Week of July 3—Picture Books for Your Summer Reading Enjoyment
Tuesday, July 5—New Picture Book Favorites
Recently I spent an afternoon in my local bookstore. I was grabbing stack after stack of picture books to read, study, and analyze. Yes, I am a picture book nerd! But I truly think studying picture books is key to becoming a better writer of picture books. The next three days I’ll highlight some of my favorite new books I discovered on that visit. I’m going to try to whet your appetite and hopefully entice you to go check these books out for yourself.
My Name Is Not Alexander: Just How Big Can A Little Kid Dream?
By Jennifer Fosberry
Illustrated by Mike Litwin
Sourcebooks Jabberwocky/Imprint of Sourcebooks Inc.
I look at lots of books, I sit down and read many of them, and I buy a few of them. I bought this one (and the other book in the series or pair, My Name Is Not Isabella: Just How Big Can A Little Girl Dream? © 2008/2010).
Each time Alexander’s dad tells him it’s time for the next part of his day, Alexander says, “My name’s not Alexander, it’s _______.” Fill in the name of a historical man. When his dad calls him by that name, the boy is no longer that person, but another man from history. Alexander’s imagination takes him on a journey through history as he focuses on being one historical hero after another.
This book has it all—a unique story, surprise, suspense, a growing story, a warm-hearted father-son relationship, amusing illustrations, wit, humor, and a surprising and satisfying ending. The Isabella book is every bit as charming, too.
If you buy only one book this summer, let this be the one. It is unique beyond belief.
By Marilyn Singer
Illustrated by Alexandra Boiger
When I saw this book with its pink cover and tutu-clad girl, I thought, Oh, great another pretty- in-pink princess book. Then I read it. What a nice surprise! Tallulah wants to be a ballet dancer, but more than that, she wants a tutu. After three dance lessons when there is no tutu in sight, Tallulah quits dance class. But she can’t quit dancing. Through a series of events she ends up back in class and eventually earns the coveted tutu. Specialized dance vocabulary, an interesting cast of supporting characters, fun illustrations (that are more than just pink and princess-y), and a story arc that builds and resolves with only a hint of the often-used three-tries-and-three-failures makes for a fun read.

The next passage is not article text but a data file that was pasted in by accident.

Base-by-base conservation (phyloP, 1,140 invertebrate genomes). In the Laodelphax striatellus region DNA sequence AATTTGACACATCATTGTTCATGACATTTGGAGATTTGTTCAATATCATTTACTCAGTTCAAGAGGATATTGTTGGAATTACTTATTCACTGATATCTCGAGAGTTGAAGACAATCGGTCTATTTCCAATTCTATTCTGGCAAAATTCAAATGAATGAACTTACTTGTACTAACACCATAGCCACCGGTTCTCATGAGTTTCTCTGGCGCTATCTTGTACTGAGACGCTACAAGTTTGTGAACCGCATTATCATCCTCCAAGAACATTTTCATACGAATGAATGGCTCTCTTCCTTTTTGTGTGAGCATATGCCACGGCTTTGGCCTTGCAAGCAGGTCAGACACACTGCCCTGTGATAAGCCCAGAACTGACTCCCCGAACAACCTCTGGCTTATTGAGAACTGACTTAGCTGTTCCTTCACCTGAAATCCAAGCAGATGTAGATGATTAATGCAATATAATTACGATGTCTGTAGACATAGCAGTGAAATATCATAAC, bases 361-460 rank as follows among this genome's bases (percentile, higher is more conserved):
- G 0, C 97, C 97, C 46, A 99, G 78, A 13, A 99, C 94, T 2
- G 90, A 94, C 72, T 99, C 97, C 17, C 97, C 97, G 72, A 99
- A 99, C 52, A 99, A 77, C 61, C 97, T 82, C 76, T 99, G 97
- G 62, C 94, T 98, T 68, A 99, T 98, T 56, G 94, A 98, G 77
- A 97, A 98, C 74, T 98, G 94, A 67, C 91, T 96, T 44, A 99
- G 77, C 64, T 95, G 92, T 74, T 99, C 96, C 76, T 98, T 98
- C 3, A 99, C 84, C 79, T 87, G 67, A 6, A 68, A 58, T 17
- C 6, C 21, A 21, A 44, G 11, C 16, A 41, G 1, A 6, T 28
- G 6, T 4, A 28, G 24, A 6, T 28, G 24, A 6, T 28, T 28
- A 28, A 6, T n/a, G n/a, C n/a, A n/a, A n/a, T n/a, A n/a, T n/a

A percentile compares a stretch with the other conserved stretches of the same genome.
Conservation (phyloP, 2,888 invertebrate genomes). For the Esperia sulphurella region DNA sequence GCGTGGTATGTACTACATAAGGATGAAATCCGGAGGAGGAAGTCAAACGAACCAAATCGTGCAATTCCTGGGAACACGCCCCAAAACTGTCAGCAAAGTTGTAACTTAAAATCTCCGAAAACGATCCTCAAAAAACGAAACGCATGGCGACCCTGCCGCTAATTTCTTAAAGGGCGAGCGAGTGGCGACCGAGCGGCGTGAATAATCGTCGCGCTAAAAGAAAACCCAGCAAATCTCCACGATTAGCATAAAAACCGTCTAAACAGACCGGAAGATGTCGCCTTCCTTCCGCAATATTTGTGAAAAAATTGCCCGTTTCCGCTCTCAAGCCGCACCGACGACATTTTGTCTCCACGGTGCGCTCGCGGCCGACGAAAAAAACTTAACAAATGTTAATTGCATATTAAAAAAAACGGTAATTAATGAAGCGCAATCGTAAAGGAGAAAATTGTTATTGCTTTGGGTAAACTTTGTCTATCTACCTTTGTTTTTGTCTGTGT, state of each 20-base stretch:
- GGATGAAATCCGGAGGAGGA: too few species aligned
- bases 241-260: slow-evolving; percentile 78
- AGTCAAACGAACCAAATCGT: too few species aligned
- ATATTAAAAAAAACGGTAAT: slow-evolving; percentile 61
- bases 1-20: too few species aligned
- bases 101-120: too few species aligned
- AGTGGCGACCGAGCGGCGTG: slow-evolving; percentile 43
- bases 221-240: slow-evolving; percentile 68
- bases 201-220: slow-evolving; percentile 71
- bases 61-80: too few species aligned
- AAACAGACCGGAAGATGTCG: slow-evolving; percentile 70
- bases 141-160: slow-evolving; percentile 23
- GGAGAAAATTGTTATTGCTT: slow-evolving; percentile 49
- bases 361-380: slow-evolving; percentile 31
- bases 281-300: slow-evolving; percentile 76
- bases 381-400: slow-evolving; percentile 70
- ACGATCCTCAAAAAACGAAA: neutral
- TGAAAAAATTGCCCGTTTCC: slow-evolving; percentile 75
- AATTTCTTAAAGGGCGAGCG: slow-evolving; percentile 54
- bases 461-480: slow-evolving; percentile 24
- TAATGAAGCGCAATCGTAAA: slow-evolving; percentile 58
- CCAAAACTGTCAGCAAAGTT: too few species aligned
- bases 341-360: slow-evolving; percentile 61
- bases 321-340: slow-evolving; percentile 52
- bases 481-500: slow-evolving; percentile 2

The 13-year-old daughter of a family friend is spending two weeks with us as she attends a by-invitation-only ballet camp this summer. Trust me, Tallulah is just like this real live dancer who stretches, and spins, and dances everywhere she goes. Dance on!
By Hallie Durand
Illustrated by Tony Fuelle
This whimsical going-to-bed story is truly unique. Who in their right mind would give a 3-year-old a driver’s license? Mitchell’s dad, that’s who. But this isn’t a driver’s license for the car, but rather Mitchell’s own vehicle of choice . . . his dad's shoulders. He tests dad’s tires (feet) and his motor (heart) before beginning the ride on his shoulders. Each night Mitchell drives to bed and cleans the windshield (Dad’s glasses), puts on the brakes (pulls dad’s hair), and turns on the headlights (uses a flashlight). The text story stays true to the driving motif, while the art tells the real story of father and son. Kids will love the humor and being in on the joke.
This story does not follow a traditional picture book formula. Rather the story builds and builds and builds until Dad finally says, “No,” and drives the “car” straight to Mitchell’s bedroom. Rev up your engine for a great read!
Happy reading one and all!
Happy reading one and all!